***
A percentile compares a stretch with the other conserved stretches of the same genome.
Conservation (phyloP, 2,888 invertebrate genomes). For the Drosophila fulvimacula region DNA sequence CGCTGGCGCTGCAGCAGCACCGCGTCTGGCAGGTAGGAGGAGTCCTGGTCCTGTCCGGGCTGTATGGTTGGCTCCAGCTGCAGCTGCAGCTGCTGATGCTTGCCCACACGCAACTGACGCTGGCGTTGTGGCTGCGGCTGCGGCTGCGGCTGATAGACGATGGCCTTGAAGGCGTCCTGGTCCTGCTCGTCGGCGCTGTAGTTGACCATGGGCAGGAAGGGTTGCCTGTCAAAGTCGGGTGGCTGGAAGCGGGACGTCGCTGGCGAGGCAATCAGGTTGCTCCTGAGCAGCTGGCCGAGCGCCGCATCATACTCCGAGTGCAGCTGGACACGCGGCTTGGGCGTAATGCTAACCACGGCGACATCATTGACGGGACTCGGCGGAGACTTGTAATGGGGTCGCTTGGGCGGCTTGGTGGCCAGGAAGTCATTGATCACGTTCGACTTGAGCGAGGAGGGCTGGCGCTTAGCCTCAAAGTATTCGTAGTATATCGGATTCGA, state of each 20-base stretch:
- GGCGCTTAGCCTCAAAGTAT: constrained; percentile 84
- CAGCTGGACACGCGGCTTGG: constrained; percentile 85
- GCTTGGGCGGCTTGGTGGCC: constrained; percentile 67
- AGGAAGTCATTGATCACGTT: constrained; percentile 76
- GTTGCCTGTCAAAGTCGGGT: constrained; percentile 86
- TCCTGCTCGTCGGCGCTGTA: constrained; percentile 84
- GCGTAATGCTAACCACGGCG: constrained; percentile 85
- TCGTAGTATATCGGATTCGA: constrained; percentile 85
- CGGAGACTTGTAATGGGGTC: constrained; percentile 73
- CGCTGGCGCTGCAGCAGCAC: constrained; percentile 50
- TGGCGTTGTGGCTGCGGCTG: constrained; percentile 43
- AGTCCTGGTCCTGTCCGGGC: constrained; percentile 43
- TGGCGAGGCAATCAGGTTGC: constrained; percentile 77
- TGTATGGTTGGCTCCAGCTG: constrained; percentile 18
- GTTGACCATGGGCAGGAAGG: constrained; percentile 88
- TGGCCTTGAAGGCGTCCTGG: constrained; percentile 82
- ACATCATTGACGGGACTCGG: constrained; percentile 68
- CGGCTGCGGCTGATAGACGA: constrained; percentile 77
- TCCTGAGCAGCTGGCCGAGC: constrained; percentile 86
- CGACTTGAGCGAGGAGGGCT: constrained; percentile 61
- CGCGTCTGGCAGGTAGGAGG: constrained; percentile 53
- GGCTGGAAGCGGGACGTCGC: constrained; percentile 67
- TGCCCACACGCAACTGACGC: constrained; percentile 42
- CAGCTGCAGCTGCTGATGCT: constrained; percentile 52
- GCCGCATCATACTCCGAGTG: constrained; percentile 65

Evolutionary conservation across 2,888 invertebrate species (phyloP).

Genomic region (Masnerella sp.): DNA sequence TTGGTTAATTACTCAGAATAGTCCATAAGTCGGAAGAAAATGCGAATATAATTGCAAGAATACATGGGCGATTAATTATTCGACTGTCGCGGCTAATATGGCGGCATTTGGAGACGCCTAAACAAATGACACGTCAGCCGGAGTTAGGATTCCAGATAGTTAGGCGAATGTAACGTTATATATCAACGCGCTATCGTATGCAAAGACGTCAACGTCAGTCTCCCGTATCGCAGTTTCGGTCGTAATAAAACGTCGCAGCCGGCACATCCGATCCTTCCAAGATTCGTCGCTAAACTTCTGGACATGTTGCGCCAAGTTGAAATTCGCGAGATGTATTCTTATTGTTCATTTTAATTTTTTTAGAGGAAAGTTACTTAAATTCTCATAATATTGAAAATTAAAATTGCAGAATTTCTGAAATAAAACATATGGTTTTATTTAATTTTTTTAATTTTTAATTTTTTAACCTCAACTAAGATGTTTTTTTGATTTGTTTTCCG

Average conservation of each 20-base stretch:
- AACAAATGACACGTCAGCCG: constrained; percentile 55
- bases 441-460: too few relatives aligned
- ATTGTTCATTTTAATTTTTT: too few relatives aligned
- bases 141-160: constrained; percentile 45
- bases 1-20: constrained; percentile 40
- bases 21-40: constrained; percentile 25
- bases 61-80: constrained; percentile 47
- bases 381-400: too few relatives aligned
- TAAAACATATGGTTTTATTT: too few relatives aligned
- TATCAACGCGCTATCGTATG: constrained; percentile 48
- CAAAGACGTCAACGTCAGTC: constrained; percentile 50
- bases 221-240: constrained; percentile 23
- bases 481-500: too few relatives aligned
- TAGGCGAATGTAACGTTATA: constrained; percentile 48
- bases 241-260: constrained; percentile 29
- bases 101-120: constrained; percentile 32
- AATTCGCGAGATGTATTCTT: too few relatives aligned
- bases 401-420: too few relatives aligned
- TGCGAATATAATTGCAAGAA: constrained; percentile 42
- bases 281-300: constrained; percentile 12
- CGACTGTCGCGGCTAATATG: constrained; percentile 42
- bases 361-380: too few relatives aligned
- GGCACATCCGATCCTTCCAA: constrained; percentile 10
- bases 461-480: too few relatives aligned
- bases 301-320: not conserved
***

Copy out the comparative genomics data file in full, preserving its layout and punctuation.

A percentile compares a stretch with the other conserved stretches of the same genome.
Conservation (phyloP, 2,888 invertebrate genomes). For the Drosophila fulvimacula region DNA sequence CGCTGGCGCTGCAGCAGCACCGCGTCTGGCAGGTAGGAGGAGTCCTGGTCCTGTCCGGGCTGTATGGTTGGCTCCAGCTGCAGCTGCAGCTGCTGATGCTTGCCCACACGCAACTGACGCTGGCGTTGTGGCTGCGGCTGCGGCTGCGGCTGATAGACGATGGCCTTGAAGGCGTCCTGGTCCTGCTCGTCGGCGCTGTAGTTGACCATGGGCAGGAAGGGTTGCCTGTCAAAGTCGGGTGGCTGGAAGCGGGACGTCGCTGGCGAGGCAATCAGGTTGCTCCTGAGCAGCTGGCCGAGCGCCGCATCATACTCCGAGTGCAGCTGGACACGCGGCTTGGGCGTAATGCTAACCACGGCGACATCATTGACGGGACTCGGCGGAGACTTGTAATGGGGTCGCTTGGGCGGCTTGGTGGCCAGGAAGTCATTGATCACGTTCGACTTGAGCGAGGAGGGCTGGCGCTTAGCCTCAAAGTATTCGTAGTATATCGGATTCGA, state of each 20-base stretch:
- GGCGCTTAGCCTCAAAGTAT: constrained; percentile 84
- CAGCTGGACACGCGGCTTGG: constrained; percentile 85
- GCTTGGGCGGCTTGGTGGCC: constrained; percentile 67
- AGGAAGTCATTGATCACGTT: constrained; percentile 76
- GTTGCCTGTCAAAGTCGGGT: constrained; percentile 86
- TCCTGCTCGTCGGCGCTGTA: constrained; percentile 84
- GCGTAATGCTAACCACGGCG: constrained; percentile 85
- TCGTAGTATATCGGATTCGA: constrained; percentile 85
- CGGAGACTTGTAATGGGGTC: constrained; percentile 73
- CGCTGGCGCTGCAGCAGCAC: constrained; percentile 50
- TGGCGTTGTGGCTGCGGCTG: constrained; percentile 43
- AGTCCTGGTCCTGTCCGGGC: constrained; percentile 43
- TGGCGAGGCAATCAGGTTGC: constrained; percentile 77
- TGTATGGTTGGCTCCAGCTG: constrained; percentile 18
- GTTGACCATGGGCAGGAAGG: constrained; percentile 88
- TGGCCTTGAAGGCGTCCTGG: constrained; percentile 82
- ACATCATTGACGGGACTCGG: constrained; percentile 68
- CGGCTGCGGCTGATAGACGA: constrained; percentile 77
- TCCTGAGCAGCTGGCCGAGC: constrained; percentile 86
- CGACTTGAGCGAGGAGGGCT: constrained; percentile 61
- CGCGTCTGGCAGGTAGGAGG: constrained; percentile 53
- GGCTGGAAGCGGGACGTCGC: constrained; percentile 67
- TGCCCACACGCAACTGACGC: constrained; percentile 42
- CAGCTGCAGCTGCTGATGCT: constrained; percentile 52
- GCCGCATCATACTCCGAGTG: constrained; percentile 65

Evolutionary conservation across 2,888 invertebrate species (phyloP).

Genomic region (Masnerella sp.): DNA sequence TTGGTTAATTACTCAGAATAGTCCATAAGTCGGAAGAAAATGCGAATATAATTGCAAGAATACATGGGCGATTAATTATTCGACTGTCGCGGCTAATATGGCGGCATTTGGAGACGCCTAAACAAATGACACGTCAGCCGGAGTTAGGATTCCAGATAGTTAGGCGAATGTAACGTTATATATCAACGCGCTATCGTATGCAAAGACGTCAACGTCAGTCTCCCGTATCGCAGTTTCGGTCGTAATAAAACGTCGCAGCCGGCACATCCGATCCTTCCAAGATTCGTCGCTAAACTTCTGGACATGTTGCGCCAAGTTGAAATTCGCGAGATGTATTCTTATTGTTCATTTTAATTTTTTTAGAGGAAAGTTACTTAAATTCTCATAATATTGAAAATTAAAATTGCAGAATTTCTGAAATAAAACATATGGTTTTATTTAATTTTTTTAATTTTTAATTTTTTAACCTCAACTAAGATGTTTTTTTGATTTGTTTTCCG

Average conservation of each 20-base stretch:
- AACAAATGACACGTCAGCCG: constrained; percentile 55
- bases 441-460: too few relatives aligned
- ATTGTTCATTTTAATTTTTT: too few relatives aligned
- bases 141-160: constrained; percentile 45
- bases 1-20: constrained; percentile 40
- bases 21-40: constrained; percentile 25
- bases 61-80: constrained; percentile 47
- bases 381-400: too few relatives aligned
- TAAAACATATGGTTTTATTT: too few relatives aligned
- TATCAACGCGCTATCGTATG: constrained; percentile 48
- CAAAGACGTCAACGTCAGTC: constrained; percentile 50
- bases 221-240: constrained; percentile 23
- bases 481-500: too few relatives aligned
- TAGGCGAATGTAACGTTATA: constrained; percentile 48
- bases 241-260: constrained; percentile 29
- bases 101-120: constrained; percentile 32
- AATTCGCGAGATGTATTCTT: too few relatives aligned
- bases 401-420: too few relatives aligned
- TGCGAATATAATTGCAAGAA: constrained; percentile 42
- bases 281-300: constrained; percentile 12
- CGACTGTCGCGGCTAATATG: constrained; percentile 42
- bases 361-380: too few relatives aligned
- GGCACATCCGATCCTTCCAA: constrained; percentile 10
- bases 461-480: too few relatives aligned
- bases 301-320: not conserved